Seattle Symphony on stage in Benaroya Hall in May 2009.
|Concert hall||Benaroya Hall|
|Principal conductor||Ludovic Morlot|
The Seattle Symphony is an American orchestra based in Seattle, Washington. Since 1998, the orchestra is resident at Benaroya Hall. The orchestra's season runs from September through July, and serves as the pit orchestra for most productions of the Seattle Opera in addition to its own concerts.
The orchestra gave its first performance on December 29, 1903, with Harry West conducting. Known from its founding as the Seattle Symphony, it was renamed in 1911 as the Seattle Philharmonic Orchestra. In 1919, the orchestra was reorganized with new bylaws under the name Seattle Symphony Orchestra. The 1921–22 season was cancelled due to financial problems.
Pacific Northwest Symphony Orchestra
In 1947, the Seattle Symphony merged with the Tacoma Philharmonic to form the Pacific Northwest Symphony Orchestra. Performances were held in Seattle, Tacoma, and Olympia, with conducting duties split between Carl Bricken and Eugene Linden. This arrangement ceased after one season, when the Seattle Symphony decided to withdraw from it. A feud between the musicians and the board surfaced in 1948, and a majority of the musicians divorced themselves from the board and created a new orchestra called the Seattle Orchestra, a partnership (collective) operated by the musicians themselves, who chose Linden as their conductor. The Seattle Symphony announced a separate orchestra season with eighteen concerts at the old Meany Hall for the Performing Arts on the University of Washington campus. The symphony was to be directed by Stanley Chapple, and a series of guest conductors: Artur Rodzinski, Jacques Singer, and Erich Leinsdorf. Personnel for the Seattle Symphony were announced in the press on October 24, 1948, and included a few musicians who had chosen not to defect to the Seattle Orchestra and some new faces as well. The Seattle Symphony season was then postponed and eventually cancelled. The Seattle Orchestra, meanwhile, gave its first performance on November 23, 1948. An accommodation was reached between the Seattle Symphony and the Seattle Orchestra, and the two organizations merged, and the name "Seattle Symphony Orchestra" was retained. The partnership system was also retained, and musicians gained access onto the board. The partnership system was eventually dissolved at the request of Milton Katims in 1955. Even so, for most of its 100-year history, and especially today, the ensemble is known by the two-word name "Seattle Symphony".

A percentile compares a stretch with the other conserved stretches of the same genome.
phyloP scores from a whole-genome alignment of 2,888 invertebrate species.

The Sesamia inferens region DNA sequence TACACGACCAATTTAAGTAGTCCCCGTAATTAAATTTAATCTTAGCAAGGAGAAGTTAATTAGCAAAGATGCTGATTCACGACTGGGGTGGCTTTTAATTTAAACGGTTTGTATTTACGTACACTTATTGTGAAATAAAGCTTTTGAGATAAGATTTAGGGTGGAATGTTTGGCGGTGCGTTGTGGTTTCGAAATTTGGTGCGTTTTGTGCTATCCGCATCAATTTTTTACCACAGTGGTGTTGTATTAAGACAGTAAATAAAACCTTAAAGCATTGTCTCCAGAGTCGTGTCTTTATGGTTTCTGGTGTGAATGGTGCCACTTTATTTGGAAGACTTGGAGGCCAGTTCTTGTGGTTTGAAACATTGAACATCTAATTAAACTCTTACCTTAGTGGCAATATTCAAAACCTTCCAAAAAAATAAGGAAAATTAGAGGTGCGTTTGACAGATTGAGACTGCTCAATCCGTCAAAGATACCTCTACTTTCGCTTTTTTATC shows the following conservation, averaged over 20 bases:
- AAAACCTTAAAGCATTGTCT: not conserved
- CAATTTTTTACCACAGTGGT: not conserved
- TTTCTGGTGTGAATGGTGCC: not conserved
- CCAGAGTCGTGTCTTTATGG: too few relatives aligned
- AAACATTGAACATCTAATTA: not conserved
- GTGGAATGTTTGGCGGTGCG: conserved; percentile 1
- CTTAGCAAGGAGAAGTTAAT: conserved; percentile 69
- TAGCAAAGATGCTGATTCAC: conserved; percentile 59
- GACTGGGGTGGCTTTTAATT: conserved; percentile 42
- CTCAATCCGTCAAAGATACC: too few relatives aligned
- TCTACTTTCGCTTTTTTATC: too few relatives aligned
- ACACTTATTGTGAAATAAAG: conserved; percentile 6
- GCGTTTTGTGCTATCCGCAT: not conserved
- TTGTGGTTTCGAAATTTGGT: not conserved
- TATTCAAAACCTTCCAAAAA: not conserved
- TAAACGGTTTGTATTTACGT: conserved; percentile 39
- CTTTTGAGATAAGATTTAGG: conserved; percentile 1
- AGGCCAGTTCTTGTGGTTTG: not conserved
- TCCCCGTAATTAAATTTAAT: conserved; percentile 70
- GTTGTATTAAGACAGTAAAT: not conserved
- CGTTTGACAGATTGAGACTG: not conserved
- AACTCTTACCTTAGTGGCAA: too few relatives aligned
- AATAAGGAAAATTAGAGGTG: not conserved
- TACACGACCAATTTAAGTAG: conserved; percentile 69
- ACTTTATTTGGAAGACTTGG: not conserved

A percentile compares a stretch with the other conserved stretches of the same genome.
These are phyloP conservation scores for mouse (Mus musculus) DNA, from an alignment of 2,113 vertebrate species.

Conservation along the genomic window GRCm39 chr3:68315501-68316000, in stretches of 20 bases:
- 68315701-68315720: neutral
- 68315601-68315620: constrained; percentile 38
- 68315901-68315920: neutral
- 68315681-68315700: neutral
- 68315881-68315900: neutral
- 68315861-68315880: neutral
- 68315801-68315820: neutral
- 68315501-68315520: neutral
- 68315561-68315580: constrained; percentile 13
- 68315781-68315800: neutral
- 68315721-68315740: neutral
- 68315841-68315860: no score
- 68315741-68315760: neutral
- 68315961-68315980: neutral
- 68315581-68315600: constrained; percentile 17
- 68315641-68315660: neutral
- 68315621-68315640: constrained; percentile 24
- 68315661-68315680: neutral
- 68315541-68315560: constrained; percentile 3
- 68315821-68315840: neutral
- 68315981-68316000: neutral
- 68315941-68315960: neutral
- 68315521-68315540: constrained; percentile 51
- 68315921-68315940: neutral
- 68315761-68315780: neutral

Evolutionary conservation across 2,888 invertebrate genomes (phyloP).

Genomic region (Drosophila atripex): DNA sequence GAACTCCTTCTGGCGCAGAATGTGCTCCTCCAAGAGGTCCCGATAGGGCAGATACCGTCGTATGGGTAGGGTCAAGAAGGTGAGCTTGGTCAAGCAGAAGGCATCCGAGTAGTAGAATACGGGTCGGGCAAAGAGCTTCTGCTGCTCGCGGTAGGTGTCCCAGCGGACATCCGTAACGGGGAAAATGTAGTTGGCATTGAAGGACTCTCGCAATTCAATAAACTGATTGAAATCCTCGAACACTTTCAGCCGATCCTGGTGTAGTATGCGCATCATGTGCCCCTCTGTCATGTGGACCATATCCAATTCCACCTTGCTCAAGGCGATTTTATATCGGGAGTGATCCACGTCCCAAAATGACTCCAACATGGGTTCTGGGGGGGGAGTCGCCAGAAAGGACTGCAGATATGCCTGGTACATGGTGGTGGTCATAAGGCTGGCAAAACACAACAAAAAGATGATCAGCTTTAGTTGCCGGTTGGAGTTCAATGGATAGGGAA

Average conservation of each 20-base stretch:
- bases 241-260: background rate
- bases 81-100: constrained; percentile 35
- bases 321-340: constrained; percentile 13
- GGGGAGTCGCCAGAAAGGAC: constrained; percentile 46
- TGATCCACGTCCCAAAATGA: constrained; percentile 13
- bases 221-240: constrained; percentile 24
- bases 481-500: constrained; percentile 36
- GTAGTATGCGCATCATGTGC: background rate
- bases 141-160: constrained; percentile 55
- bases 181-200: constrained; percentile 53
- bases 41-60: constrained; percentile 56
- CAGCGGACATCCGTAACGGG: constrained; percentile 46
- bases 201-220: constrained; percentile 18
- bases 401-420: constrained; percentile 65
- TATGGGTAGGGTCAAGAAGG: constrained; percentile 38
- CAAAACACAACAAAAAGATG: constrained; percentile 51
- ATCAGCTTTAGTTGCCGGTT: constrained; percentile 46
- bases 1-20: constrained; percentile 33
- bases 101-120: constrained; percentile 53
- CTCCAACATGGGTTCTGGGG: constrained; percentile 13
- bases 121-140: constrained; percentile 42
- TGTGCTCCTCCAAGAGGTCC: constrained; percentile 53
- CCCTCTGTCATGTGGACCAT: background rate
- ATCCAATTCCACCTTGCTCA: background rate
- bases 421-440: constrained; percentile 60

Gerard Schwarz became music advisor of the orchestra in 1983 and principal conductor in 1984, before being named music director in 1985. Under Schwarz's leadership, the orchestra became particularly known for performing works of twentieth-century composers, especially neglected American composers. Together, Schwarz and the orchestra have made more than 100 commercial recordings, including the major orchestral works of Howard Hanson and David Diamond as well as works by Charles Tomlinson Griffes, Walter Piston, Paul Creston, William Schuman, Alan Hovhaness, Morton Gould, David Diamond, and others, for Delos International and Naxos Records. The orchestra received its first Grammy nomination in January 1990 for a 1989 recording of music of Howard Hanson. The orchestra also recorded a musical score to the SeaWorld, Orlando, stage show A'lure, The Call of the Ocean.
Schwarz received praise for his championing of American composers and his skills in fund-raising. However, his tenure was also marked by controversies between him and several symphony musicians, which included several legal disputes. In September 2008, the orchestra announced the conclusion of Schwarz's music directorship after the 2010–2011 season, at which time Schwarz is scheduled to become the orchestra's conductor laureate.[needs update]